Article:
Amazon has good reasons to turn Firefly loose on iOS and Android even though the technology is one of the selling points for its own Fire phone, analysts agreed.
"Amazon would absolutely benefit from Firefly on iOS and Android," said Ross Rubin, principal analyst at Reticle Research. "The more Firefly functionality out there, the more things Amazon can sell."
Last week, Amazon unveiled its first smartphone, the Fire phone, touting two technologies again and again: Firefly and Dynamic Perspectives.
Firefly uses image, text and audio recognition to identify millions of products, as well as QR and bar codes, artwork, movies, TV shows, music, email and Web addresses, and phone numbers. By pointing the phone's camera at a product, CEO Jeff Bezos demonstrated, Firefly IDs products that Amazon sells, then add them to an account holder's wish list or purchase them immediately.
Amazon has emphasized Firefly by building in a dedicated button into the Fire that launches the app.
Most analysts saw Firefly as an attempt to reduce purchasing friction, particularly from mobile, where Amazon has made insufficient progress even as more time shifts to smartphones, and to a lesser degree, tablets. That, in turn was viewed as a step toward the goal of boosting sales, especially those to Prime members, who buy significantly more -- some claim more than twice as much annually -- than the average non-Prime customer.
Other experts, however, saw it differently. Ben Thompson, an independent analyst at Stratechery, contended that Fire, and by extension Firefly, was a way to "more fully monetize a segment of its broad base of e-commerce customers" -- that segment being Prime -- but also to capture customers and if not lock them into the Amazon ecosystem, then build stronger ties of loyalty between those big spenders and itself.
But with Fire phone sales expectations so low -- few analysts were bullish on Amazon's ability to scratch out more than minimal numbers, either in units or share -- that strategy needs help.
Enter Firefly for Android and iOS.
"Knowing Amazon's business model, there's no reason why Amazon would keep Firefly exclusive," said Sameer Singh of Tech-Thoughts.
Others agreed. "It only makes sense Amazon would extend many of these features to other devices too, through Firefly apps on iOS and Android proper," wrote Jan Dawson, principal analyst at Jackdaw, in a piece last week on Techpinions.
In an interview, Dawson pointed out that Amazon has already put some pieces of Firefly into place on iOS. "Amazon has had versions of its shopping app that acted similarly on the iPhone," said Dawson.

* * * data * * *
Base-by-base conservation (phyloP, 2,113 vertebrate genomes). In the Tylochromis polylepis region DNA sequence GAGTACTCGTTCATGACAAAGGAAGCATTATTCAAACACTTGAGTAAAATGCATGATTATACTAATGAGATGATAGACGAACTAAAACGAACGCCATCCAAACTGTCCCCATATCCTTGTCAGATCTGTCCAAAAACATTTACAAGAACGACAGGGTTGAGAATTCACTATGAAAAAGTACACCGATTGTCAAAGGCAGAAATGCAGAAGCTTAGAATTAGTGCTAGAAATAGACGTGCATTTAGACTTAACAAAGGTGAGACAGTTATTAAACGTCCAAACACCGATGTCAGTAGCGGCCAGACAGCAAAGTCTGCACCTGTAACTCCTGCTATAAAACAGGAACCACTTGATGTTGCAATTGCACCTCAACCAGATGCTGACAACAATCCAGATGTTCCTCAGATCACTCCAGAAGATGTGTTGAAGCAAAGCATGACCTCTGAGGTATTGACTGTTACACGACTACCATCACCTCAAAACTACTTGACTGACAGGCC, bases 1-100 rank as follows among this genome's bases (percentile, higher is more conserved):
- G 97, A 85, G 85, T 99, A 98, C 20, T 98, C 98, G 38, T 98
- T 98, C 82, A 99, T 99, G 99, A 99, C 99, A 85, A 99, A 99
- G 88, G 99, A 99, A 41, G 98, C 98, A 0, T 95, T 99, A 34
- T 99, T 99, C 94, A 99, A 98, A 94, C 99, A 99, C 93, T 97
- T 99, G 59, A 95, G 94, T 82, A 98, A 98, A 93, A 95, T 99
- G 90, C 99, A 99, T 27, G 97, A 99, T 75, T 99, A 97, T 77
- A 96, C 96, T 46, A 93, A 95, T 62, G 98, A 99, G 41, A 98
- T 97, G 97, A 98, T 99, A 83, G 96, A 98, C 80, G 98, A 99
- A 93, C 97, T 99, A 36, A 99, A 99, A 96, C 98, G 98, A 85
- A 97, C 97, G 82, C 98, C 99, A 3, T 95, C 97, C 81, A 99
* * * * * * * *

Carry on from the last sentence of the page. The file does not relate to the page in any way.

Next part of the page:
In February, Amazon added UPC code and product packaging recognition to the Amazon App on iOS; the technology, dubbed "Flow," had come from A9.com, an Amazon subsidiary, and been the foundation of an earlier app launched in late 2011. The Android version of Amazon's app offers some similar features, including image search -- of product photographs snapped in a store -- and bar code recognition.
Dawson imagined Firefly apps on Android and iOS would be second-class compared to the Fire phone. "Amazon's taking advantage of the hardware," he noted. "The [Fire] phone was designed with this in mind."
"Firefly [on other platforms] may not have all of the aspects on the Fire," echoed Rubin. "It might be difficult without whatever dedicated hardware is inside the Fire."
Singh wasn't so sure. "I don't see much of a hardware tie-in except for the Firefly button, so we could see the app on other platforms at any time," he said. "Maybe right after Fire phone's initial marketing blitz, unless [Amazon's] AT&T agreement gets in the way."
The faster Amazon issues a Firefly-enabled app for Android and iOS the better, said Patrick Moorhead, principal analyst at Moor Insights & Strategy. "It's an advantage for them to have Firefly-enabled phones out there," Moorhead said. But not just to sell more products, virtual and physical, to Prime members.
Moorhead had a different interpretation of the Fire phone's mission, and it was all about Firefly's data acquisition capabilities.
"A device plus Firefly is a context-sucking machine to sell you more stuff," said Moorhead in an interview. "It's really about the data, and finding out more about you so they can sell you more things. That would be Nirvana for Google, to know everything about what you, your friends and family buy. But they're not trusted like Amazon."
Moorhead envisioned Firefly as a data miner, and so the more devices the app was on the more data Amazon could collect. That data could then to used by Amazon itself to pitch appropriate products to its customers -- either as in-app recommendations or in-app ads -- or Amazon might be even more ambitious. "Why not turn around and sell that [data] to advertisers or create their own [advertising] network?" Moorhead asked. "Whoever has the best data is the most valued company. It's why investors allow Amazon to make lower-than-average profits."
Some experts, convinced that the headwinds of iOS and Android, Samsung most notably, were too firmly established in the U.S. for Amazon to effectively compete in the smartphone market, questioned the sequence of launching the Fire before pushing Firefly onto other platforms.
"It seems backwards," asserted Ezra Gottheil of Technology Business Research. "The pool of iOS and Android is far larger, with millions of those devices available to Firefly. Amazon should have done it the opposite way, release Firefly for iOS and Android first, then the Fire phone."
Why? "Because it's all about Firefly for Amazon," Gottheil answered. "On Android and iOS, that would have driven business for Amazon."
Gregg Keizer covers Microsoft, security issues, Apple, Web browsers and general technology breaking news for Computerworld. Follow Gregg on Twitter at @gkeizer, on Google+ or subscribe to Gregg's RSS feed. His email address is firstname.lastname@example.org.
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